There is a slight irony in the publication of the Companies (Statutory Audits) Bill 2017 in the same week that the government announces plans to get tough on White Collar Crime. The new provisions are not as severe as what was originally proposed in the draft Scheme of the Bill.
Before we detail the proposed provisions, it is very important to note that these amendments are merely proposals at present and are subject to change at any time before the Bill is enacted.
If a company has missed its filing deadline to file an annual return or the financial statements, the company has one of the following options:-
- To retain both the audit exemption and have the late filing fees waived companies must now apply to the High Court
- To apply to only have the late filing fees waived companies can apply to the local District Court
- Audit the late financial statements and have the next financial statements audited also
The Bill proposes that the District Court can only be used for applications to waive the late filing penalties imposed on a late annual return. Companies that wish to apply to retain both the audit exemption and the late filing penalties must apply to the High Court for such an order.
This will see SME’s incur higher costs to make the application in the High Court to try and retain the audit exemption. SME’s may not have the resources to apply to the High Court for such an order and the costs would exceed the late filing fees and the audit in many cases.
Most of the applications that are currently made to the District Court are made with the view to try and retain the audit exemption and we see this process will be redundant as companies will not apply to the District Court to just have the late filing fees waived. The cost of making such an application will be similar to the late fees that the company is seeking to have waived. CRO have stated they are reducing the length of time a company is late filing its annual return to 240 days before the company is placed on the strike off list which means the late fees would be €720 plus the €100 filing penalty. The company would incur another €168 in late fees by the time it is struck off.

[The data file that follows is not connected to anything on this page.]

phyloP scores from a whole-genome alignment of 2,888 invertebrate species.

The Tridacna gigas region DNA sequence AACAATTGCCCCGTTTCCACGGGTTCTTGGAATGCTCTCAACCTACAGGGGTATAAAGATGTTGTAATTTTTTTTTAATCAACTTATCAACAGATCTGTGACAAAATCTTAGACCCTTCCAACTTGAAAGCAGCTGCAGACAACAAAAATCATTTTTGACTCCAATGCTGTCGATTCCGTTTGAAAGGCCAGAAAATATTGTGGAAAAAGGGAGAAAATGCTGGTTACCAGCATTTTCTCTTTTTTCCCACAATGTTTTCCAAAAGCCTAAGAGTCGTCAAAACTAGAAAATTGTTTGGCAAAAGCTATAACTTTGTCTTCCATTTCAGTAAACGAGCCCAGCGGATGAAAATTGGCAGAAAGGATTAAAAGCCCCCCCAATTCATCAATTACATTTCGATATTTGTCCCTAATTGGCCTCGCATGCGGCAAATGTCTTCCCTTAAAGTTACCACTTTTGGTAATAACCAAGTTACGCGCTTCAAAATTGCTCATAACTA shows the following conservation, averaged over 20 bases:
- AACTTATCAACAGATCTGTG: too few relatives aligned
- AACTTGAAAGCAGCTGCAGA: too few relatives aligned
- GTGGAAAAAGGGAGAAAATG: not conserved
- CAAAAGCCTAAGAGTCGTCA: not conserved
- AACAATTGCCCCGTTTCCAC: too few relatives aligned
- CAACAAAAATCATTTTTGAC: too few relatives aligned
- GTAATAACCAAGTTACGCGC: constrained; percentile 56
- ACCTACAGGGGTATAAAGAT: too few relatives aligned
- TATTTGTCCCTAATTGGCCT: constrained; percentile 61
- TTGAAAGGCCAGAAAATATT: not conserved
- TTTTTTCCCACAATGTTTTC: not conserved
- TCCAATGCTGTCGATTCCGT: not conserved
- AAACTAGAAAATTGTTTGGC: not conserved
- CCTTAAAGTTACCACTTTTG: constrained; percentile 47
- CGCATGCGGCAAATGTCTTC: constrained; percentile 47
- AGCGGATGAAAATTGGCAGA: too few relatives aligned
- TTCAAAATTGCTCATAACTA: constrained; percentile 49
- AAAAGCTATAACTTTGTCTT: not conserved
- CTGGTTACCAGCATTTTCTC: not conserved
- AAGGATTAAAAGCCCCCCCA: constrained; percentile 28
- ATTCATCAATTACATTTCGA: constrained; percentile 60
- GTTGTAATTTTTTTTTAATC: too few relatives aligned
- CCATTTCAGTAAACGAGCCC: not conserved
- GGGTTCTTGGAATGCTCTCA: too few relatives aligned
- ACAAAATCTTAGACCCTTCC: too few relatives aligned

The Bill is due to be passed in Q2 2018 so all professional advisors who deal with SME companies should consider the new proposals. It is unlikely that the proposals will be changed however representations and discussions should be had on the impact of these new proposals on SME’s that are trying to be proactive in bringing the filing of the company up to date.
These companies could instead walk away and let the company be involuntarily struck off which appears to go relatively unpunished. Maybe these companies should be the focus of the government, CRO and the ODCE first rather than companies that are trying to comply.
While this is not an ideal solution it is a better outcome than the automatic loss of audit exemption for late companies that was originally proposed.
CLS will be able to assist companies in making applications to both the District Court and the High Court and if you have any queries, please feel free to contact Conor or Amy.
Read the draft Companies (Statutory Audits) Bill 2017